Randomised controlled trial of amoxycillin clavulanate in children with chronic wet cough
- 1Queensland Children's Respiratory Centre, Royal Children's Hospital, Brisbane, Australia
- 2Queensland Children's Medical Research Institute, University of Queensland, Brisbane, Australia
- 3Department of Pharmacy, Royal Children's Hospital, Brisbane, Australia
- 4Menzies School of Health Research, Child Health Division, Darwin, Northern Territory, Australia
- Correspondence to Dr Julie Marchant, Queensland Children's Respiratory Centre, Royal Children's Hospital, Herston, Queensland 4029, Australia;
Contributors JM and AC conceived the study, participated in statistical analyses and drafted the manuscript. All authors participated in design and coordination and read and approved the final manuscript.
- Received 14 December 2011
- Accepted 26 April 2012
- Published Online First 24 May 2012
Background Despite guideline recommendations, there are no published randomised controlled trial data on the efficacy of antibiotics for chronic wet cough in children. The majority of children with chronic wet cough have protracted bacterial bronchitis (PBB), a recognised condition in multiple national guidelines. The authors conducted a parallel 1:1 placebo randomised controlled trial to test the hypothesis that a 2-week course of amoxycillin clavulanate is efficacious in the treatment of children with chronic wet cough.
Methods 50 children (median age 1.9 years, IQR 0.9–5.1) with chronic (>3 weeks) wet cough were randomised to 2 weeks of twice daily oral amoxycillin clavulanate (22.5 mg/kg/dose) or placebo. The primary outcome was ‘cough resolution’ defined as a >75% reduction in the validated verbal category descriptive cough score within 14 days of treatment compared with baseline scores, or cessation of cough for >3 days. In selected children, flexible bronchoscopy and bronchoalveolar lavage (BAL) were undertaken at baseline.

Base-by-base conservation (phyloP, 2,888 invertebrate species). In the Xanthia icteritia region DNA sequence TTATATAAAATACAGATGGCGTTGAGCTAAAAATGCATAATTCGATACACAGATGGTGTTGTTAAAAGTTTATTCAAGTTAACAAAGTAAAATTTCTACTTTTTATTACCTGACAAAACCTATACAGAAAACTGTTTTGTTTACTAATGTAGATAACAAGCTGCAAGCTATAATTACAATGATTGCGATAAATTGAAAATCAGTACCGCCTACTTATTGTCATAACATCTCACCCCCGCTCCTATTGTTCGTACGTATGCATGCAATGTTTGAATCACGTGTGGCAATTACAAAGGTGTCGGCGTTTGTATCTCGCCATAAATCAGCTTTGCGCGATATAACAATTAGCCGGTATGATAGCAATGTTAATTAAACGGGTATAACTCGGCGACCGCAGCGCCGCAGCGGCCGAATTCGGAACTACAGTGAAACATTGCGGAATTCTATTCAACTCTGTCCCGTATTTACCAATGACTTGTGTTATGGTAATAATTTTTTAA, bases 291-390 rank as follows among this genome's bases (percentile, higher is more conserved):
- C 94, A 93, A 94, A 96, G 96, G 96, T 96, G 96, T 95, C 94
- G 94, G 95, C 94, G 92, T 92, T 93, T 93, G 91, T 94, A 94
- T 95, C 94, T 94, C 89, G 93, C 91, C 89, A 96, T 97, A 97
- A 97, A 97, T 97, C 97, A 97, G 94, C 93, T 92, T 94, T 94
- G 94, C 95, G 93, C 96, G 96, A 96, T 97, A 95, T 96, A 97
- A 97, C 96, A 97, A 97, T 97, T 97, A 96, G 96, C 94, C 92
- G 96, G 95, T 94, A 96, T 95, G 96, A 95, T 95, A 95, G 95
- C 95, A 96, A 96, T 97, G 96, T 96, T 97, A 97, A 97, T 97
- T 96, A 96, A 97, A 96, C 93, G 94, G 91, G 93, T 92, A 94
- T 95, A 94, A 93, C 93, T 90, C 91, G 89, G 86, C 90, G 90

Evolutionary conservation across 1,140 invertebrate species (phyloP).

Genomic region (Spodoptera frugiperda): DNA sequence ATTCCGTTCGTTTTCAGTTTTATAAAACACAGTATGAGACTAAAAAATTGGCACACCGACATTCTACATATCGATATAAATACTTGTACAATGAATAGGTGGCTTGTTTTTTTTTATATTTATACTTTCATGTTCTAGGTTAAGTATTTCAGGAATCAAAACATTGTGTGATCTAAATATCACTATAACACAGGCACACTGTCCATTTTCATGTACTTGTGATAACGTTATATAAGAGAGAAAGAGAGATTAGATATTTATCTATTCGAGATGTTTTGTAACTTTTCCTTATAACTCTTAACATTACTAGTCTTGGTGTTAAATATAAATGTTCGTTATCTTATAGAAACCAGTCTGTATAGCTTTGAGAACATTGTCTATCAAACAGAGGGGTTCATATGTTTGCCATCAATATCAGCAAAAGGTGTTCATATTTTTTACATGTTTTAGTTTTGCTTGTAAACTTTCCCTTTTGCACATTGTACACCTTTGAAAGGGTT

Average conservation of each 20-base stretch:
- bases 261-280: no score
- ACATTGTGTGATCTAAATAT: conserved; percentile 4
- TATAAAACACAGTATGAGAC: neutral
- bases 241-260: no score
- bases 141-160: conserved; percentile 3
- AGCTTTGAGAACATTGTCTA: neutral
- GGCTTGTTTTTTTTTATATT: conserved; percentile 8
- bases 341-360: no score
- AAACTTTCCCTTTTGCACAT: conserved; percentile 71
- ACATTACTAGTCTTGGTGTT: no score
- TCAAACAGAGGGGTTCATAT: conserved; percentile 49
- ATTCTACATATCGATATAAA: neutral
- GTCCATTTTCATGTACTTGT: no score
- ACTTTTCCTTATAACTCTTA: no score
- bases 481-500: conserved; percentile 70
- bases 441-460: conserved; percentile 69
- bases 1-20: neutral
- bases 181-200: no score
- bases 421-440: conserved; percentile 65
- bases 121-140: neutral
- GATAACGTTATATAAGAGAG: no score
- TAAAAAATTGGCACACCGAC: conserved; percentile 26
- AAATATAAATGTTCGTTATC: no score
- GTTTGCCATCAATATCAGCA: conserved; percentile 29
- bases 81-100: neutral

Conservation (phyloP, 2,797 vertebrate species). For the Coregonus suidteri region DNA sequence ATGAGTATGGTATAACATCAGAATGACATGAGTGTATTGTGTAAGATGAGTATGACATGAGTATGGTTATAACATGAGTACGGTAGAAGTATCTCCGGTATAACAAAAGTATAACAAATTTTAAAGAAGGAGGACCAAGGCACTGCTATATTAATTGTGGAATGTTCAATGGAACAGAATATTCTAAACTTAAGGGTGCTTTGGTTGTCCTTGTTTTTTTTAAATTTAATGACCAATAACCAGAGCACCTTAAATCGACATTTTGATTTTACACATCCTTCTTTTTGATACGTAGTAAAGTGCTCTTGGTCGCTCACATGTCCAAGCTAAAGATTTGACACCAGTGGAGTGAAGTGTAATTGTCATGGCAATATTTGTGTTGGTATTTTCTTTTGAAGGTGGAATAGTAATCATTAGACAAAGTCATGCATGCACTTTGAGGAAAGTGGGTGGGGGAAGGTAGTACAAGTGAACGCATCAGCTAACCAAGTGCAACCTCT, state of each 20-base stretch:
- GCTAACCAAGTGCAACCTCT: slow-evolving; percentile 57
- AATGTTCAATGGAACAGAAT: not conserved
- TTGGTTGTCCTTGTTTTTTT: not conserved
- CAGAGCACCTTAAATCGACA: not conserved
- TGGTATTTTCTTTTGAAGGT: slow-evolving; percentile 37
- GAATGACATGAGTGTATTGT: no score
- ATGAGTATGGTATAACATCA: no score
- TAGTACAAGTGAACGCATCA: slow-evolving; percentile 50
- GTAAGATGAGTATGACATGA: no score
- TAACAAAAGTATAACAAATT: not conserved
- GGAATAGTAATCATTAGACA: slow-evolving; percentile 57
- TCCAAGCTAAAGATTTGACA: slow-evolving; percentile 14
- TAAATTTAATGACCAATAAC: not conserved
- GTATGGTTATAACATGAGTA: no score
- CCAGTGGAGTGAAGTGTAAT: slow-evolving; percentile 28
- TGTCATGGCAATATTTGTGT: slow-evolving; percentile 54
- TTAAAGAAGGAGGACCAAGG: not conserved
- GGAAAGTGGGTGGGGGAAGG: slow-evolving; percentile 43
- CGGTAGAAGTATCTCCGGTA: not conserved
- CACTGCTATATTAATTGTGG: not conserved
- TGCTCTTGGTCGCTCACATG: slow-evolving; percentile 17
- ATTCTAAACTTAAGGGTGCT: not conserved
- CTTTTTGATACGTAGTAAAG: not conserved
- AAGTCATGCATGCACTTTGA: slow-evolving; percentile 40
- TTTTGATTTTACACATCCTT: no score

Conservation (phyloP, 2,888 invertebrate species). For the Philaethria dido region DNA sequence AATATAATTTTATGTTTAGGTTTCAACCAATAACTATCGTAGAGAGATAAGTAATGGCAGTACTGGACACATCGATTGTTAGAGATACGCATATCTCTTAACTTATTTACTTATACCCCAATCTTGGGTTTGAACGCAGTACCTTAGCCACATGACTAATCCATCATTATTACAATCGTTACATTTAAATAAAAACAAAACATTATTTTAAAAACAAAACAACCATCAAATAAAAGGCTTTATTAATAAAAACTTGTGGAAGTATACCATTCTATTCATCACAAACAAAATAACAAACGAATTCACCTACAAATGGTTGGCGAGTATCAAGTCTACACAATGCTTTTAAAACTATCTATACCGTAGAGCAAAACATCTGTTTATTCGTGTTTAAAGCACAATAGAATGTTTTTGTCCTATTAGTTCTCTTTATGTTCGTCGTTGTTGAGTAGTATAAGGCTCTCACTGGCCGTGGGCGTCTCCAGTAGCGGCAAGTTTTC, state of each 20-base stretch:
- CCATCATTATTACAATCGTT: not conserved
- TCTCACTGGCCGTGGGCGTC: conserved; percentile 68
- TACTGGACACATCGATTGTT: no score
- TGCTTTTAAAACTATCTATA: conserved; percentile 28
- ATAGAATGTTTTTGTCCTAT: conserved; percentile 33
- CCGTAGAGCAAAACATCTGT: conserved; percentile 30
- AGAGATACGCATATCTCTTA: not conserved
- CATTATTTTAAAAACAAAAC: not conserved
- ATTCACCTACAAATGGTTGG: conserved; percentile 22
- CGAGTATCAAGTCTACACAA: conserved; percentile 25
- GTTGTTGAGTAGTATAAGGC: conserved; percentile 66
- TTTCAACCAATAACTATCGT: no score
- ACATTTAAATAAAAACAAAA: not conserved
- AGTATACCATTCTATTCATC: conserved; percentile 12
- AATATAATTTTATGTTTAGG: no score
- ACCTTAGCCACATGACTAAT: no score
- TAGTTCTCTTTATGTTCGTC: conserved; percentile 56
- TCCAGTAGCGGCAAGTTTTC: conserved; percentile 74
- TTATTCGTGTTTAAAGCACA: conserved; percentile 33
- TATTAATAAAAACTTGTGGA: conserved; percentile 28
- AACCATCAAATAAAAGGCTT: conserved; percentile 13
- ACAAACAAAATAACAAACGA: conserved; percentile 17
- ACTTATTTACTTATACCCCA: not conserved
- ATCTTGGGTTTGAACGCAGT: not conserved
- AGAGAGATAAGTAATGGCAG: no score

Results Cough resolution rates (48%) were significantly higher in children who received amoxycillin clavulanate compared with those who received placebo (16%), p=0.016. The observed difference between proportions was 0.32 (95% CI 0.08 to 0.56). Post treatment, median verbal category descriptive score in the amoxycillin clavulanate group of 0.5 (IQR 0.0–2.0) was significantly lower than in the placebo group, 2.25 (IQR 1.15–2.9) (p=0.02). Pre-treatment BAL data were consistent with PBB in the majority of children, with no significant difference between groups.
Conclusion A 2-week course of amoxycillin clavulanate will achieve cough resolution in a significant number of children with chronic wet cough. BAL data support the diagnosis of PBB in the majority of these children.
Clinical trial number ACTRN 12605000533695.
- antibacterial agents
- randomised controlled trial
- infections-respiratory tract
- paediatric lung disease
- cystic fibrosis
- paediatric asthma
- paediatric lung disease
- paediatric physician
- sleep apnoea
Funding JM was funded by the Royal Children's Hospital Foundation, Brisbane and TSANZ/Allen and Hanbury's Paediatric Respiratory Medicine Career Development Fellowship. ABC is funded by an Australian National Health and Medical Research Council Practitioner Fellowship (grant number 545216).
Competing interests None.
Ethics approval Ethics approval was provided by Royal Children's Hospital and University of Queensland Ethics Committees.
Provenance and peer review Not commissioned; externally peer reviewed.